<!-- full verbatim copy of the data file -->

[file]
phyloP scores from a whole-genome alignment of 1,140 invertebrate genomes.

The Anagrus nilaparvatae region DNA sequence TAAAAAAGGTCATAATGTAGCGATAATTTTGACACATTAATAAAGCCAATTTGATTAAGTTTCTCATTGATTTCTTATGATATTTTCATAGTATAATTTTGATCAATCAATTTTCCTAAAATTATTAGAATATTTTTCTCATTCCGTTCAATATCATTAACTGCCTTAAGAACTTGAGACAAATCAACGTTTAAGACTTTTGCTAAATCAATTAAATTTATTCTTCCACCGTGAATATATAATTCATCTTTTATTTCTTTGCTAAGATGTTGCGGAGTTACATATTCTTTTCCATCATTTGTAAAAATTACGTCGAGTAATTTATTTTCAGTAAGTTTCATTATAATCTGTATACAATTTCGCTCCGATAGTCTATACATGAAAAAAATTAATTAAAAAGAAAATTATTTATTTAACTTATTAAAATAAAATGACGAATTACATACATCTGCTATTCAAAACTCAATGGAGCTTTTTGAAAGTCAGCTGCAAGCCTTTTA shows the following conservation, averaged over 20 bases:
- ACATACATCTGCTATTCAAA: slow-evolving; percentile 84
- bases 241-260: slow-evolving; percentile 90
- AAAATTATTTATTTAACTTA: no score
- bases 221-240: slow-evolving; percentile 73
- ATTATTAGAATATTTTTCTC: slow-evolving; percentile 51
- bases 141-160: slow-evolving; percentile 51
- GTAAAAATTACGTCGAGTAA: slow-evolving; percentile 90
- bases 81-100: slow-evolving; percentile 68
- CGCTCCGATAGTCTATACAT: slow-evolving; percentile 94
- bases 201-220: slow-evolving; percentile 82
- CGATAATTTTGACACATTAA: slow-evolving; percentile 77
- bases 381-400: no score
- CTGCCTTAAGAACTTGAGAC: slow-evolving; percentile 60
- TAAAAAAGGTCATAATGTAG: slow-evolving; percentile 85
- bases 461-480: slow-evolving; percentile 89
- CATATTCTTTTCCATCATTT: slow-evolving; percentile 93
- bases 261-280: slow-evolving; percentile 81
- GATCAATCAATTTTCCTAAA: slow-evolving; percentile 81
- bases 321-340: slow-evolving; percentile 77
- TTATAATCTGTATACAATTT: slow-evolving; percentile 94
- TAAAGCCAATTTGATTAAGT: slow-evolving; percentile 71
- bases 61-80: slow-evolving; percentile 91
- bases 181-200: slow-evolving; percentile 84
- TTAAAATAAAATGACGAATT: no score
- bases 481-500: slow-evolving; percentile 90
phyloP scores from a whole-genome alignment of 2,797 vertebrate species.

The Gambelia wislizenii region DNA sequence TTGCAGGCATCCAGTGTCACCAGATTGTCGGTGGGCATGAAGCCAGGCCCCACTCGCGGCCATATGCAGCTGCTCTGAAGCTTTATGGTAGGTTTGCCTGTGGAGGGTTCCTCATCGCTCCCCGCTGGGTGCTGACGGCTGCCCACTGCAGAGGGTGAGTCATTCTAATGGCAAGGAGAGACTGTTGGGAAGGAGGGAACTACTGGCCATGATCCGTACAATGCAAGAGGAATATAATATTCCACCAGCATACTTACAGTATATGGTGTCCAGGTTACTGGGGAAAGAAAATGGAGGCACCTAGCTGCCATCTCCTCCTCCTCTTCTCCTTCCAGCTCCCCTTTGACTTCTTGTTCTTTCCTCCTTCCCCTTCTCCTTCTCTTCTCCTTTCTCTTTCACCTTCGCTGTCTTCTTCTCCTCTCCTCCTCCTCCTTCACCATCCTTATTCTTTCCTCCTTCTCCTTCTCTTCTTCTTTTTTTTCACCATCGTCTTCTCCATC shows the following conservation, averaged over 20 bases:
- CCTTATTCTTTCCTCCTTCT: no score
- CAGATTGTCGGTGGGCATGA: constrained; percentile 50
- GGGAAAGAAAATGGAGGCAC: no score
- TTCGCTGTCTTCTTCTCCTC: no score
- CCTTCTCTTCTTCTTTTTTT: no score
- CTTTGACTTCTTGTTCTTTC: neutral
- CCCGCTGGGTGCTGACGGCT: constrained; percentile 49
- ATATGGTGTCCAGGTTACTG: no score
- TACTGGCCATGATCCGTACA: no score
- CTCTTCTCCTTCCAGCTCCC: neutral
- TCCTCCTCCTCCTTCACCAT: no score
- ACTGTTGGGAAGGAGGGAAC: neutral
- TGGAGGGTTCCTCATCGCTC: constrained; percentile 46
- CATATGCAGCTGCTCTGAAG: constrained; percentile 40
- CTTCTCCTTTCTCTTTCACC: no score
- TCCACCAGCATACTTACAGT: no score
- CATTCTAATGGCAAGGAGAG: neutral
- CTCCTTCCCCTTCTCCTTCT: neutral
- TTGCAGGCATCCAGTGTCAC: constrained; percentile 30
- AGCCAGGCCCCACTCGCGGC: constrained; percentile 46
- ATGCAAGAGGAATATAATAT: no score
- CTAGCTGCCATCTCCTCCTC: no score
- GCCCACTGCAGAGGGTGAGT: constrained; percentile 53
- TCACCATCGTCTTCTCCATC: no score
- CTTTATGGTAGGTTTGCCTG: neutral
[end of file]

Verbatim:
phyloP scores from a whole-genome alignment of 1,140 invertebrate genomes.

The Anagrus nilaparvatae region DNA sequence TAAAAAAGGTCATAATGTAGCGATAATTTTGACACATTAATAAAGCCAATTTGATTAAGTTTCTCATTGATTTCTTATGATATTTTCATAGTATAATTTTGATCAATCAATTTTCCTAAAATTATTAGAATATTTTTCTCATTCCGTTCAATATCATTAACTGCCTTAAGAACTTGAGACAAATCAACGTTTAAGACTTTTGCTAAATCAATTAAATTTATTCTTCCACCGTGAATATATAATTCATCTTTTATTTCTTTGCTAAGATGTTGCGGAGTTACATATTCTTTTCCATCATTTGTAAAAATTACGTCGAGTAATTTATTTTCAGTAAGTTTCATTATAATCTGTATACAATTTCGCTCCGATAGTCTATACATGAAAAAAATTAATTAAAAAGAAAATTATTTATTTAACTTATTAAAATAAAATGACGAATTACATACATCTGCTATTCAAAACTCAATGGAGCTTTTTGAAAGTCAGCTGCAAGCCTTTTA shows the following conservation, averaged over 20 bases:
- ACATACATCTGCTATTCAAA: slow-evolving; percentile 84
- bases 241-260: slow-evolving; percentile 90
- AAAATTATTTATTTAACTTA: no score
- bases 221-240: slow-evolving; percentile 73
- ATTATTAGAATATTTTTCTC: slow-evolving; percentile 51
- bases 141-160: slow-evolving; percentile 51
- GTAAAAATTACGTCGAGTAA: slow-evolving; percentile 90
- bases 81-100: slow-evolving; percentile 68
- CGCTCCGATAGTCTATACAT: slow-evolving; percentile 94
- bases 201-220: slow-evolving; percentile 82
- CGATAATTTTGACACATTAA: slow-evolving; percentile 77
- bases 381-400: no score
- CTGCCTTAAGAACTTGAGAC: slow-evolving; percentile 60
- TAAAAAAGGTCATAATGTAG: slow-evolving; percentile 85
- bases 461-480: slow-evolving; percentile 89
- CATATTCTTTTCCATCATTT: slow-evolving; percentile 93
- bases 261-280: slow-evolving; percentile 81
- GATCAATCAATTTTCCTAAA: slow-evolving; percentile 81
- bases 321-340: slow-evolving; percentile 77
- TTATAATCTGTATACAATTT: slow-evolving; percentile 94
- TAAAGCCAATTTGATTAAGT: slow-evolving; percentile 71
- bases 61-80: slow-evolving; percentile 91
- bases 181-200: slow-evolving; percentile 84
- TTAAAATAAAATGACGAATT: no score
- bases 481-500: slow-evolving; percentile 90
phyloP scores from a whole-genome alignment of 2,797 vertebrate species.

The Gambelia wislizenii region DNA sequence TTGCAGGCATCCAGTGTCACCAGATTGTCGGTGGGCATGAAGCCAGGCCCCACTCGCGGCCATATGCAGCTGCTCTGAAGCTTTATGGTAGGTTTGCCTGTGGAGGGTTCCTCATCGCTCCCCGCTGGGTGCTGACGGCTGCCCACTGCAGAGGGTGAGTCATTCTAATGGCAAGGAGAGACTGTTGGGAAGGAGGGAACTACTGGCCATGATCCGTACAATGCAAGAGGAATATAATATTCCACCAGCATACTTACAGTATATGGTGTCCAGGTTACTGGGGAAAGAAAATGGAGGCACCTAGCTGCCATCTCCTCCTCCTCTTCTCCTTCCAGCTCCCCTTTGACTTCTTGTTCTTTCCTCCTTCCCCTTCTCCTTCTCTTCTCCTTTCTCTTTCACCTTCGCTGTCTTCTTCTCCTCTCCTCCTCCTCCTTCACCATCCTTATTCTTTCCTCCTTCTCCTTCTCTTCTTCTTTTTTTTCACCATCGTCTTCTCCATC shows the following conservation, averaged over 20 bases:
- CCTTATTCTTTCCTCCTTCT: no score
- CAGATTGTCGGTGGGCATGA: constrained; percentile 50
- GGGAAAGAAAATGGAGGCAC: no score
- TTCGCTGTCTTCTTCTCCTC: no score
- CCTTCTCTTCTTCTTTTTTT: no score
- CTTTGACTTCTTGTTCTTTC: neutral
- CCCGCTGGGTGCTGACGGCT: constrained; percentile 49
- ATATGGTGTCCAGGTTACTG: no score
- TACTGGCCATGATCCGTACA: no score
- CTCTTCTCCTTCCAGCTCCC: neutral
- TCCTCCTCCTCCTTCACCAT: no score
- ACTGTTGGGAAGGAGGGAAC: neutral
- TGGAGGGTTCCTCATCGCTC: constrained; percentile 46
- CATATGCAGCTGCTCTGAAG: constrained; percentile 40
- CTTCTCCTTTCTCTTTCACC: no score
- TCCACCAGCATACTTACAGT: no score
- CATTCTAATGGCAAGGAGAG: neutral
- CTCCTTCCCCTTCTCCTTCT: neutral
- TTGCAGGCATCCAGTGTCAC: constrained; percentile 30
- AGCCAGGCCCCACTCGCGGC: constrained; percentile 46
- ATGCAAGAGGAATATAATAT: no score
- CTAGCTGCCATCTCCTCCTC: no score
- GCCCACTGCAGAGGGTGAGT: constrained; percentile 53
- TCACCATCGTCTTCTCCATC: no score
- CTTTATGGTAGGTTTGCCTG: neutral